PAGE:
Brambles and Poison Ivy

Hi
I've recently started clearing up my garden.
The garden is decent size around 16 meters in length. I've noticed that around 6-7 fences are pretty much completed by Poison Ivy (climbing) and its growing fast. I also noticed that there are small similar plants growing in some other parts of the garden as well, they are pretty small though.
The other problem is the brambles, garden was pretty much cover with brambles but I've cut it down with hedge trimmers to the soil level and cover it up with cardboard. I haven't yet put any mulch down as I wan't to grow proper hedge so waiting for it to completely die.
Can some advices what is the best method to get rid of both of these weeds. and if the cardboard will work then how much time should i leave it before planting any hedge.
Thanks in advance.
--
RK77


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On Sun, 31 May 2009 00:33:16 +0100, RK77

Cut the vines near the soil. When new growth appears, apply Roundup. You can apply Roundup with a soft brush if plants you want to keep are close. A second (or more) application is often needed for established poison ivy plants.
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It's true that RoundUp should be used on the plant when its leaves are out in full. But, you can also just cut the vines down to ground level and pull the rest of them out of the ground. Getting rid of the underground roots is the best way to keep it from growing back. If you are allergic to poison ivy, get somebody else to do it or else use a pair of good work gloves and keep your arms well covered. Ditto for the brambles.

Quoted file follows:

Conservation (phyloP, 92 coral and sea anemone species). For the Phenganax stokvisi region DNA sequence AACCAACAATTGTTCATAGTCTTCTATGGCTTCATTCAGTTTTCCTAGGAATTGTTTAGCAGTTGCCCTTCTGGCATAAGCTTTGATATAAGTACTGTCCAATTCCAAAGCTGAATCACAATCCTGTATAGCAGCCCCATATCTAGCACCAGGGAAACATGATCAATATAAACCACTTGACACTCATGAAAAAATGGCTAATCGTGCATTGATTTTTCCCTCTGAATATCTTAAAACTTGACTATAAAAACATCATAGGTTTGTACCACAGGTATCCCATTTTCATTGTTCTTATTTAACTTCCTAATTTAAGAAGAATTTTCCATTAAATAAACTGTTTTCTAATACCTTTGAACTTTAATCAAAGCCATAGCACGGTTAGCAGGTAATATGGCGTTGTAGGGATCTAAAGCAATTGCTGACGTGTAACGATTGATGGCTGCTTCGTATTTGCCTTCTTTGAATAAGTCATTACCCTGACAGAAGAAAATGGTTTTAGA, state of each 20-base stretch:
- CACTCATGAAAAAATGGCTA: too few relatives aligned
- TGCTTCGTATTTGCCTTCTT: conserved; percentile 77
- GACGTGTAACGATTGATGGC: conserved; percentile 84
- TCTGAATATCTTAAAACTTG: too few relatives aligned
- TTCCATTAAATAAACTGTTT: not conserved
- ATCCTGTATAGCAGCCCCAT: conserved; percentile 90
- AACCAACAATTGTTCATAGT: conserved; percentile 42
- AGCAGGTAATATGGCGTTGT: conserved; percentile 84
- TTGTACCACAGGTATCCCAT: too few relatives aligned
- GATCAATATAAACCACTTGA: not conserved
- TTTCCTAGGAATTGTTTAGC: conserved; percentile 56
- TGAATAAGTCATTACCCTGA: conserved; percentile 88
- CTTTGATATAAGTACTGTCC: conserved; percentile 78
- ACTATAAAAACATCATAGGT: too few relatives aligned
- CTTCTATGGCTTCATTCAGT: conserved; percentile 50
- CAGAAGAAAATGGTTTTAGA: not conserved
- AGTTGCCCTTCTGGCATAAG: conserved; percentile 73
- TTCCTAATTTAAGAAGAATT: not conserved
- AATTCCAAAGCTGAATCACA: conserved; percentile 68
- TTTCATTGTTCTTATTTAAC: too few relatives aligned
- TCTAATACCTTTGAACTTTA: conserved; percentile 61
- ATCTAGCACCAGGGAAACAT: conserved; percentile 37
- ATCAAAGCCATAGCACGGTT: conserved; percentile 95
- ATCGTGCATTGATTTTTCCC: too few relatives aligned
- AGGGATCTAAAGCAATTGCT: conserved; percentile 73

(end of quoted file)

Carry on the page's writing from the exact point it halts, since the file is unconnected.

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"ctlady" wrote:

out in full. But, you can also just cut the vines down to ground level and pull the rest of them out of the ground. Getting rid of the underground roots is the best way to keep it from growing back. If you are allergic to poison ivy, get somebody else to do it or else use a pair of good work gloves and keep your arms well covered. Ditto for the brambles.
Roundup is only temporary. Pulling weeds is only temporary. Unless one cultivates that land to grow something else, like a lawn and/or flower beds, or otherwise covers it with some impermeable matter such as paving then it won't be too very long after the pulling and/or defoliating that the kinds of offending vegetation that originally established itself will reestablish itself, and probably with a vengence now that the ground is somewhat broken up. Unless one has some use in mind for that land then they may as well leave it as is... at least the critters can enjoy it... poison ivy and brambles are not necessarily a bad thing, not if you're a song bird, a rabbit, or a chipmunk.
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